where <math>\widehat{f}<math> is the Fourier series of f. As above, one can use the equivalent norm
 <math>f^2=\sum_{n=\infty}^\infty (1 + n^{2k}) \widehat{f}(n)^2.<math>
Both representations follow easily from Parseval's theorem and the fact that differentiation is equivalent to multiplying the Fourier coefficient by in. This specific case is so important it has a special notation, <math>H^k<math>:
 <math>\,H^k = W^{k,2}.<math>
Sobolev spaces with noninteger k
To prevent confusion, when talking about k which is not integer we will usually denote it by s, i.e. <math>W^{s,p}<math> or <math>H^s.<math>
The case p = 2
The case p = 2 is the easiest since the Fourier description is straightforward to generalize. We define the norm
 <math>f^2_{2,s}=\sum (1+n^{2s})\widehat{f}(n)^2<math>
and the Sobolev space <math>H^s<math> as the space of all functions with finite norm.
Fractional order differentiation
A similar approach can be used if p is different from 2. In this case Parseval's theorem no longer holds, but differentiation still corresponds to multiplication in the Fourier domain and can be generalized to noninteger orders. Therefore we define an operator of fractional order differentiation of order s by
 <math>F^s(f)=\sum_{n=\infty}^\infty (in)^s\widehat{f}(n)e^{int}<math>
or in other words, taking Fourier transform, multiplying by <math>(in)^s<math> and then taking inverse Fourier transform (operators defined by Fouriermultiplicationinverse Fourier are called multipliers and are a topic of research in their own right). This allows to define the Sobolev norm of <math>s,p<math> by
 <math>\,f_{s,p}=f_p+F^s(f)_p<math>
and, as usual, the Sobolev space is the space of functions with finite Sobolev norm.
Complex interpolation
Another way of obtaining the "fractional Sobolev spaces" is given by complex interpolation. Complex interpolation is a general technique: for any 0 ≤ t ≤ 1 and X and Y Banach spaces that are continuously included in some larger Banach space we may create "intermediate space" denoted [X,Y]_{t}. (below we discuss a different method, the socalled real interpolation method, which is essential in the Sobolev theory for the characterization of traces).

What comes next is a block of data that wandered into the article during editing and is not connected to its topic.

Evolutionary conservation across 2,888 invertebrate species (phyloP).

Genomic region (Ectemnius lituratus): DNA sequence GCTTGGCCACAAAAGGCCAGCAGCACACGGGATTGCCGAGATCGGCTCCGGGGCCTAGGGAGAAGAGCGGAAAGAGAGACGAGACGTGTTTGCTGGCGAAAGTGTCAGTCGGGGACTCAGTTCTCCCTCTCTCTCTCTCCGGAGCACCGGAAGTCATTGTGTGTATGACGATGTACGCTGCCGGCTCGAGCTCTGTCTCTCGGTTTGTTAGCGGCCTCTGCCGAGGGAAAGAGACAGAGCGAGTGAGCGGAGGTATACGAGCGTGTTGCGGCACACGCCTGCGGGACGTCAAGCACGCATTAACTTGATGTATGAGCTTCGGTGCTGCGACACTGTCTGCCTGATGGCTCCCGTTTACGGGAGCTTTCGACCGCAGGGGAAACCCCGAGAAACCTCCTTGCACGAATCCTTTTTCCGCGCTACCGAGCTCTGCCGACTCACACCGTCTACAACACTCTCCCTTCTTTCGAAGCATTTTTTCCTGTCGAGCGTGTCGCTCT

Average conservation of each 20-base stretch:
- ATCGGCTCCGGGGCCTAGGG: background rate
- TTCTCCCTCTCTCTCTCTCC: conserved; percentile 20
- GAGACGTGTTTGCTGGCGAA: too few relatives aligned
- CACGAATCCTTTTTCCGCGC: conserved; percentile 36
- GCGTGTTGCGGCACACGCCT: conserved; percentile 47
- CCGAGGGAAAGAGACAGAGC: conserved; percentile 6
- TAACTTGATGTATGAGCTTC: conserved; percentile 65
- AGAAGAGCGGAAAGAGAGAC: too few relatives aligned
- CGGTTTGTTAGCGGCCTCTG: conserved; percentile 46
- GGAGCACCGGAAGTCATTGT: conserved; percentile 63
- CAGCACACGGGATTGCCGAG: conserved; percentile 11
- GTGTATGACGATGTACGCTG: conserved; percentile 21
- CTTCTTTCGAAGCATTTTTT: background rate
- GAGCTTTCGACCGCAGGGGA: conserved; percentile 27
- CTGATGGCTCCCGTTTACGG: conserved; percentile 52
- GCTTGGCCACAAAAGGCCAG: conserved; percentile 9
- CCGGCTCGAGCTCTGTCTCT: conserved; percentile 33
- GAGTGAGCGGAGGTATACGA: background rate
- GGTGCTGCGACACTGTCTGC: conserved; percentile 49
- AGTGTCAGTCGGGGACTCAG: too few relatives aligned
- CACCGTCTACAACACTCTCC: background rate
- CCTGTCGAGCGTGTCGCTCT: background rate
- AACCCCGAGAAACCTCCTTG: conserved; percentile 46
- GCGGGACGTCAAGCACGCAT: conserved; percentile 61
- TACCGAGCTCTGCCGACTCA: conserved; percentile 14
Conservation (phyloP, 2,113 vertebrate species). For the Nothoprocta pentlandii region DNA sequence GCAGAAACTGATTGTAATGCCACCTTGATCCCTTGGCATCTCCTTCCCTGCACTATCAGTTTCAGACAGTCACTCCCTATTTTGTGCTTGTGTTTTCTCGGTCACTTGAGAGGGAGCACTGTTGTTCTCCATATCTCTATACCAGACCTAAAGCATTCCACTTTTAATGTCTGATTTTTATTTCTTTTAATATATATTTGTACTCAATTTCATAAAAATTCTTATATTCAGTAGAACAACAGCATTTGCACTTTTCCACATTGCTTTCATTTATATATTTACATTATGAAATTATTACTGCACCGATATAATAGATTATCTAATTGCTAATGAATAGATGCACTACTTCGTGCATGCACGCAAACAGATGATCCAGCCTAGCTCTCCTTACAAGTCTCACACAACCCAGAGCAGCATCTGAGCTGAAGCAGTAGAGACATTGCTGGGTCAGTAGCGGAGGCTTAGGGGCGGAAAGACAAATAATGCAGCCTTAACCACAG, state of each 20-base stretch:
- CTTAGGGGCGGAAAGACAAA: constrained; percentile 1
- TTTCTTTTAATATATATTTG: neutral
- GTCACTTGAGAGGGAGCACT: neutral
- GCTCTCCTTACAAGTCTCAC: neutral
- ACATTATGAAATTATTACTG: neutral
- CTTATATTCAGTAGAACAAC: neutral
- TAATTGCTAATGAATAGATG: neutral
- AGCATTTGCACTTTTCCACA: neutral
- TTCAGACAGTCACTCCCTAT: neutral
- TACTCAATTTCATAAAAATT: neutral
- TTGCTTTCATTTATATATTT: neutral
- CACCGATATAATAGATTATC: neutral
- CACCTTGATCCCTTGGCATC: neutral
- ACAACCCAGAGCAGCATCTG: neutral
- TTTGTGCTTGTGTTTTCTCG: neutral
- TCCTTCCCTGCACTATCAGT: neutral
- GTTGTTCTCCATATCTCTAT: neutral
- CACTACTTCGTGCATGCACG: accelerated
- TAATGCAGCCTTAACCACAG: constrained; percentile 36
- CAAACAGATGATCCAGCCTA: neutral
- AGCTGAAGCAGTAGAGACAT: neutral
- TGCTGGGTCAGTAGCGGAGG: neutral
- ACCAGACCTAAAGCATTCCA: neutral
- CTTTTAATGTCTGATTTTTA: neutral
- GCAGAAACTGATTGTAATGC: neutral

Such spaces X and Y are called interpolation pairs.
We mention a couple of useful theorems about complex interpolation:
Theorem (reinterpolation): [ [X,Y]_{a} , [X,Y]_{b} ]_{c} = [X,Y]_{cb+(1c)a}.
Theorem (interpolation of operators): if {X,Y} and {A,B} are interpolation pairs, and if T is a linear map defined on X+Y into A+B so that T is continuous from X to A and from Y to B then T is continuous from [X,Y]_{t} to [A,B]_{t}. and we have the interpolation inequality:
<math>T_{[X,Y]_t \to [A,B]_t}\leq CT_{X\to A}^{1t}T_{Y\to B}^t.<math>
See also: RieszThorin theorem.
Returning to Sobolev spaces, we want to get <math>W^{s,p}<math> for noninteger s by interpolating between <math>W^{k,p}<math>s. The first thing is of course to see that this gives consistent results, and indeed we have
Theorem: <math>\left[W^{0,p},W^{m,p}\right]_t=W^{n,p}<math> if n is an integer such that n=tm.
Hence, complex interpolation is a consistent way to get a continuum of spaces <math>W^{s,p}<math> between the <math>W^{k,p}<math>. Further, it gives the same spaces as fractional order differentiation does (but see extension operators below for a twist).
Multiple dimensions
We now turn to the case of Sobolev spaces in R^{n} and subsets of R^{n}. The change from the circle to the line only entails technical changes in the Fourier formulas — basically a change of Fourier series to Fourier transform and sums to integrals. The transition to multiple dimensions brings more difficulties, starting from the very definition. The requirement that <math>f^{(k1)}<math> is the integral of <math>f^{(k)}<math> does not generalize, and the simplest solution is to consider derivatives in the sense of distribution theory.
A formal definition now follows. Let D be an open set in R^{n}. We define the Sobolev space
 <math>\,W^{k,p}(D)<math>